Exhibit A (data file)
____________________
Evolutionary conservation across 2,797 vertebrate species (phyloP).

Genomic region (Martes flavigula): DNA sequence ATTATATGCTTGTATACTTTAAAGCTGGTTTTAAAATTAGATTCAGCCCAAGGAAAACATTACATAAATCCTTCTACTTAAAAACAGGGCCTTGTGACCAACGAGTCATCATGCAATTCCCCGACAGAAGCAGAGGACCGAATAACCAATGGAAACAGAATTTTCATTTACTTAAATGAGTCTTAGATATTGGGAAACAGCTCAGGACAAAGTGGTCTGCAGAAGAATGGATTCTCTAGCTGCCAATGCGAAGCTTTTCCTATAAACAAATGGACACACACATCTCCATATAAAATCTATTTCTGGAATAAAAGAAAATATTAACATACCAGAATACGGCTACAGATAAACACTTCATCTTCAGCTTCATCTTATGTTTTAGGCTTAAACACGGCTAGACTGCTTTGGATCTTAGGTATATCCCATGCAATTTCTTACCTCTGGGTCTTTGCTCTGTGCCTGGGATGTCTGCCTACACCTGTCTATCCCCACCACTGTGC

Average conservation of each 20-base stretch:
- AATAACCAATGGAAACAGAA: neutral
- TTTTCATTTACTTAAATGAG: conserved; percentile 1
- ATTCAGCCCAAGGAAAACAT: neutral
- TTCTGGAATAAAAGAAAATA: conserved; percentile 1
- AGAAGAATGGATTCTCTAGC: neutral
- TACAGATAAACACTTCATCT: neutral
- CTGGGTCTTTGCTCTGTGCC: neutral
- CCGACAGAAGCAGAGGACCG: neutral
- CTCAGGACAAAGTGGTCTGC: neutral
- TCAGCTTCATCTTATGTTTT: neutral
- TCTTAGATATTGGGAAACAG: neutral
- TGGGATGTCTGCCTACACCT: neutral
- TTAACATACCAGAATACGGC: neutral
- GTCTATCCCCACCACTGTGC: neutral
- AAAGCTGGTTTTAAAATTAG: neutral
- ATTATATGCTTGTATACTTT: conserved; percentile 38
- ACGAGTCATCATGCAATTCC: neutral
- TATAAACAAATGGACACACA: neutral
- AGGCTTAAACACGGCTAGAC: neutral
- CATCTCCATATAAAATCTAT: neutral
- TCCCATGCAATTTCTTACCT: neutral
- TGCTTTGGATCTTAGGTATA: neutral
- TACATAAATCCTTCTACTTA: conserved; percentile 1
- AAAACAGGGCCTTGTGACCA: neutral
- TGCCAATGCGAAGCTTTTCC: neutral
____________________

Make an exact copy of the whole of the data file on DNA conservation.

Evolutionary conservation across 2,797 vertebrate species (phyloP).

Genomic region (Martes flavigula): DNA sequence ATTATATGCTTGTATACTTTAAAGCTGGTTTTAAAATTAGATTCAGCCCAAGGAAAACATTACATAAATCCTTCTACTTAAAAACAGGGCCTTGTGACCAACGAGTCATCATGCAATTCCCCGACAGAAGCAGAGGACCGAATAACCAATGGAAACAGAATTTTCATTTACTTAAATGAGTCTTAGATATTGGGAAACAGCTCAGGACAAAGTGGTCTGCAGAAGAATGGATTCTCTAGCTGCCAATGCGAAGCTTTTCCTATAAACAAATGGACACACACATCTCCATATAAAATCTATTTCTGGAATAAAAGAAAATATTAACATACCAGAATACGGCTACAGATAAACACTTCATCTTCAGCTTCATCTTATGTTTTAGGCTTAAACACGGCTAGACTGCTTTGGATCTTAGGTATATCCCATGCAATTTCTTACCTCTGGGTCTTTGCTCTGTGCCTGGGATGTCTGCCTACACCTGTCTATCCCCACCACTGTGC

Average conservation of each 20-base stretch:
- AATAACCAATGGAAACAGAA: neutral
- TTTTCATTTACTTAAATGAG: conserved; percentile 1
- ATTCAGCCCAAGGAAAACAT: neutral
- TTCTGGAATAAAAGAAAATA: conserved; percentile 1
- AGAAGAATGGATTCTCTAGC: neutral
- TACAGATAAACACTTCATCT: neutral
- CTGGGTCTTTGCTCTGTGCC: neutral
- CCGACAGAAGCAGAGGACCG: neutral
- CTCAGGACAAAGTGGTCTGC: neutral
- TCAGCTTCATCTTATGTTTT: neutral
- TCTTAGATATTGGGAAACAG: neutral
- TGGGATGTCTGCCTACACCT: neutral
- TTAACATACCAGAATACGGC: neutral
- GTCTATCCCCACCACTGTGC: neutral
- AAAGCTGGTTTTAAAATTAG: neutral
- ATTATATGCTTGTATACTTT: conserved; percentile 38
- ACGAGTCATCATGCAATTCC: neutral
- TATAAACAAATGGACACACA: neutral
- AGGCTTAAACACGGCTAGAC: neutral
- CATCTCCATATAAAATCTAT: neutral
- TCCCATGCAATTTCTTACCT: neutral
- TGCTTTGGATCTTAGGTATA: neutral
- TACATAAATCCTTCTACTTA: conserved; percentile 1
- AAAACAGGGCCTTGTGACCA: neutral
- TGCCAATGCGAAGCTTTTCC: neutral